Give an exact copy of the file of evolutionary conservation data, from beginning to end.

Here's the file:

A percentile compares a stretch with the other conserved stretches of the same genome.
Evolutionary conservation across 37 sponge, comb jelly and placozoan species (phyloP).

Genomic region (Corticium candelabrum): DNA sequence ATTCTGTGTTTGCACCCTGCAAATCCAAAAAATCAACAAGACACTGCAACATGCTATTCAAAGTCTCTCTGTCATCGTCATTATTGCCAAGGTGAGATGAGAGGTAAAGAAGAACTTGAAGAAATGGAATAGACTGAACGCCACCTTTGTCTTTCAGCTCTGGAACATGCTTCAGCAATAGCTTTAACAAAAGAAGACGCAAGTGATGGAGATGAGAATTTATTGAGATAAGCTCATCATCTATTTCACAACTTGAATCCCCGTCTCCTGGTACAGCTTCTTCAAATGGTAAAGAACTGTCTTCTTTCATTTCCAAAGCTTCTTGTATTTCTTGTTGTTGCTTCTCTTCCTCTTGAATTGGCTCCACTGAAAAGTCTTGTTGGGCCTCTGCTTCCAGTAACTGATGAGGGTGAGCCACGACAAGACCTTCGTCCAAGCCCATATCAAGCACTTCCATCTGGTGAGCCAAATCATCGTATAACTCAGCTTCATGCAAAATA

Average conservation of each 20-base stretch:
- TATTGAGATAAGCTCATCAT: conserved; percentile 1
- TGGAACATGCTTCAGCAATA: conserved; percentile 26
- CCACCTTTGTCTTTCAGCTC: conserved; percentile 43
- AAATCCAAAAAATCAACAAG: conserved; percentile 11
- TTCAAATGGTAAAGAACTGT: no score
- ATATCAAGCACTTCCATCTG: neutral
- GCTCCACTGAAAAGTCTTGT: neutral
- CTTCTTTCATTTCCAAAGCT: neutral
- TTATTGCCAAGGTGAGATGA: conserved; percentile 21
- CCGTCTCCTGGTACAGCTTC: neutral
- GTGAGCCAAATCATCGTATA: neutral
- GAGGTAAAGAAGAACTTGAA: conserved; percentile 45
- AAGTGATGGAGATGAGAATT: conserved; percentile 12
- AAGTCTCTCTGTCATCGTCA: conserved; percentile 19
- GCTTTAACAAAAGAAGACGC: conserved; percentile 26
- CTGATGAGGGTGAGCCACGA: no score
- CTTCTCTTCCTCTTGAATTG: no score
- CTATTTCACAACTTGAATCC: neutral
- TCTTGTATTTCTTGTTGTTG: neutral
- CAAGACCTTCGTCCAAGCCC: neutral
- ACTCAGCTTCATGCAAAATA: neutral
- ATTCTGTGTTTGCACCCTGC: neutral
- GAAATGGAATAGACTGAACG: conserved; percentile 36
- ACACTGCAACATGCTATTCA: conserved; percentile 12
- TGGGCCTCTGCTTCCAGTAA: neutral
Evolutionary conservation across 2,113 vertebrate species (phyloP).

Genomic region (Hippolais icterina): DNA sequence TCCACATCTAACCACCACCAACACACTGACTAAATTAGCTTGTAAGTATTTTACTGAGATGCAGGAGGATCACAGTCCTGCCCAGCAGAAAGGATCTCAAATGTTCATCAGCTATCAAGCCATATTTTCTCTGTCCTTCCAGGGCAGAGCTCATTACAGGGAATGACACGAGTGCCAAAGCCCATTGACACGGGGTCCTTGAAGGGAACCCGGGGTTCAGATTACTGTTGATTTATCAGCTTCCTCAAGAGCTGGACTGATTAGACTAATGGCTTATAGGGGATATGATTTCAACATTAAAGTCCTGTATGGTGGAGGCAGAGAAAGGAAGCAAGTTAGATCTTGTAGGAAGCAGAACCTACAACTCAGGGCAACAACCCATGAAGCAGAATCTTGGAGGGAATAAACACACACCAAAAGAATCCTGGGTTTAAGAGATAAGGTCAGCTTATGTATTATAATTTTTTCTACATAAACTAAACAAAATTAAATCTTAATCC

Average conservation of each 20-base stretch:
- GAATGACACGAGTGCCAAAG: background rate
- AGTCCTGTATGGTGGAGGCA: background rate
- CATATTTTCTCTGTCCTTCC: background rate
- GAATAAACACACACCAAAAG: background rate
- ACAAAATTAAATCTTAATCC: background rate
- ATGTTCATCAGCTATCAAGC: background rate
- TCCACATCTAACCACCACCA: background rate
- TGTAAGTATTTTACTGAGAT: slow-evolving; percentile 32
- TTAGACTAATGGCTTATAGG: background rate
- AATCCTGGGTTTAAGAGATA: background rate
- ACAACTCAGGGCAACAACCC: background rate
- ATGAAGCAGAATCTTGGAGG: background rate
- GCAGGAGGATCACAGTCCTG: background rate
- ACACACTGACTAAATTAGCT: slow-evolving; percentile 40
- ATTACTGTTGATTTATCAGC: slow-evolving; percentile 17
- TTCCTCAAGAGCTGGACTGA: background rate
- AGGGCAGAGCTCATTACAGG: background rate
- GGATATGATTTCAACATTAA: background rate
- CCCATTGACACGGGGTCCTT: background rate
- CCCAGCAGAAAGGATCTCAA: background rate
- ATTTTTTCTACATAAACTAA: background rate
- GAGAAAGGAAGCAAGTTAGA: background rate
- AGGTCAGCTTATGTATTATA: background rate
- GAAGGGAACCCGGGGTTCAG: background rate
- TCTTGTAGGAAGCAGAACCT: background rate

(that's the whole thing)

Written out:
A percentile compares a stretch with the other conserved stretches of the same genome.
Evolutionary conservation across 37 sponge, comb jelly and placozoan species (phyloP).

Genomic region (Corticium candelabrum): DNA sequence ATTCTGTGTTTGCACCCTGCAAATCCAAAAAATCAACAAGACACTGCAACATGCTATTCAAAGTCTCTCTGTCATCGTCATTATTGCCAAGGTGAGATGAGAGGTAAAGAAGAACTTGAAGAAATGGAATAGACTGAACGCCACCTTTGTCTTTCAGCTCTGGAACATGCTTCAGCAATAGCTTTAACAAAAGAAGACGCAAGTGATGGAGATGAGAATTTATTGAGATAAGCTCATCATCTATTTCACAACTTGAATCCCCGTCTCCTGGTACAGCTTCTTCAAATGGTAAAGAACTGTCTTCTTTCATTTCCAAAGCTTCTTGTATTTCTTGTTGTTGCTTCTCTTCCTCTTGAATTGGCTCCACTGAAAAGTCTTGTTGGGCCTCTGCTTCCAGTAACTGATGAGGGTGAGCCACGACAAGACCTTCGTCCAAGCCCATATCAAGCACTTCCATCTGGTGAGCCAAATCATCGTATAACTCAGCTTCATGCAAAATA

Average conservation of each 20-base stretch:
- TATTGAGATAAGCTCATCAT: conserved; percentile 1
- TGGAACATGCTTCAGCAATA: conserved; percentile 26
- CCACCTTTGTCTTTCAGCTC: conserved; percentile 43
- AAATCCAAAAAATCAACAAG: conserved; percentile 11
- TTCAAATGGTAAAGAACTGT: no score
- ATATCAAGCACTTCCATCTG: neutral
- GCTCCACTGAAAAGTCTTGT: neutral
- CTTCTTTCATTTCCAAAGCT: neutral
- TTATTGCCAAGGTGAGATGA: conserved; percentile 21
- CCGTCTCCTGGTACAGCTTC: neutral
- GTGAGCCAAATCATCGTATA: neutral
- GAGGTAAAGAAGAACTTGAA: conserved; percentile 45
- AAGTGATGGAGATGAGAATT: conserved; percentile 12
- AAGTCTCTCTGTCATCGTCA: conserved; percentile 19
- GCTTTAACAAAAGAAGACGC: conserved; percentile 26
- CTGATGAGGGTGAGCCACGA: no score
- CTTCTCTTCCTCTTGAATTG: no score
- CTATTTCACAACTTGAATCC: neutral
- TCTTGTATTTCTTGTTGTTG: neutral
- CAAGACCTTCGTCCAAGCCC: neutral
- ACTCAGCTTCATGCAAAATA: neutral
- ATTCTGTGTTTGCACCCTGC: neutral
- GAAATGGAATAGACTGAACG: conserved; percentile 36
- ACACTGCAACATGCTATTCA: conserved; percentile 12
- TGGGCCTCTGCTTCCAGTAA: neutral
Evolutionary conservation across 2,113 vertebrate species (phyloP).

Genomic region (Hippolais icterina): DNA sequence TCCACATCTAACCACCACCAACACACTGACTAAATTAGCTTGTAAGTATTTTACTGAGATGCAGGAGGATCACAGTCCTGCCCAGCAGAAAGGATCTCAAATGTTCATCAGCTATCAAGCCATATTTTCTCTGTCCTTCCAGGGCAGAGCTCATTACAGGGAATGACACGAGTGCCAAAGCCCATTGACACGGGGTCCTTGAAGGGAACCCGGGGTTCAGATTACTGTTGATTTATCAGCTTCCTCAAGAGCTGGACTGATTAGACTAATGGCTTATAGGGGATATGATTTCAACATTAAAGTCCTGTATGGTGGAGGCAGAGAAAGGAAGCAAGTTAGATCTTGTAGGAAGCAGAACCTACAACTCAGGGCAACAACCCATGAAGCAGAATCTTGGAGGGAATAAACACACACCAAAAGAATCCTGGGTTTAAGAGATAAGGTCAGCTTATGTATTATAATTTTTTCTACATAAACTAAACAAAATTAAATCTTAATCC

Average conservation of each 20-base stretch:
- GAATGACACGAGTGCCAAAG: background rate
- AGTCCTGTATGGTGGAGGCA: background rate
- CATATTTTCTCTGTCCTTCC: background rate
- GAATAAACACACACCAAAAG: background rate
- ACAAAATTAAATCTTAATCC: background rate
- ATGTTCATCAGCTATCAAGC: background rate
- TCCACATCTAACCACCACCA: background rate
- TGTAAGTATTTTACTGAGAT: slow-evolving; percentile 32
- TTAGACTAATGGCTTATAGG: background rate
- AATCCTGGGTTTAAGAGATA: background rate
- ACAACTCAGGGCAACAACCC: background rate
- ATGAAGCAGAATCTTGGAGG: background rate
- GCAGGAGGATCACAGTCCTG: background rate
- ACACACTGACTAAATTAGCT: slow-evolving; percentile 40
- ATTACTGTTGATTTATCAGC: slow-evolving; percentile 17
- TTCCTCAAGAGCTGGACTGA: background rate
- AGGGCAGAGCTCATTACAGG: background rate
- GGATATGATTTCAACATTAA: background rate
- CCCATTGACACGGGGTCCTT: background rate
- CCCAGCAGAAAGGATCTCAA: background rate
- ATTTTTTCTACATAAACTAA: background rate
- GAGAAAGGAAGCAAGTTAGA: background rate
- AGGTCAGCTTATGTATTATA: background rate
- GAAGGGAACCCGGGGTTCAG: background rate
- TCTTGTAGGAAGCAGAACCT: background rate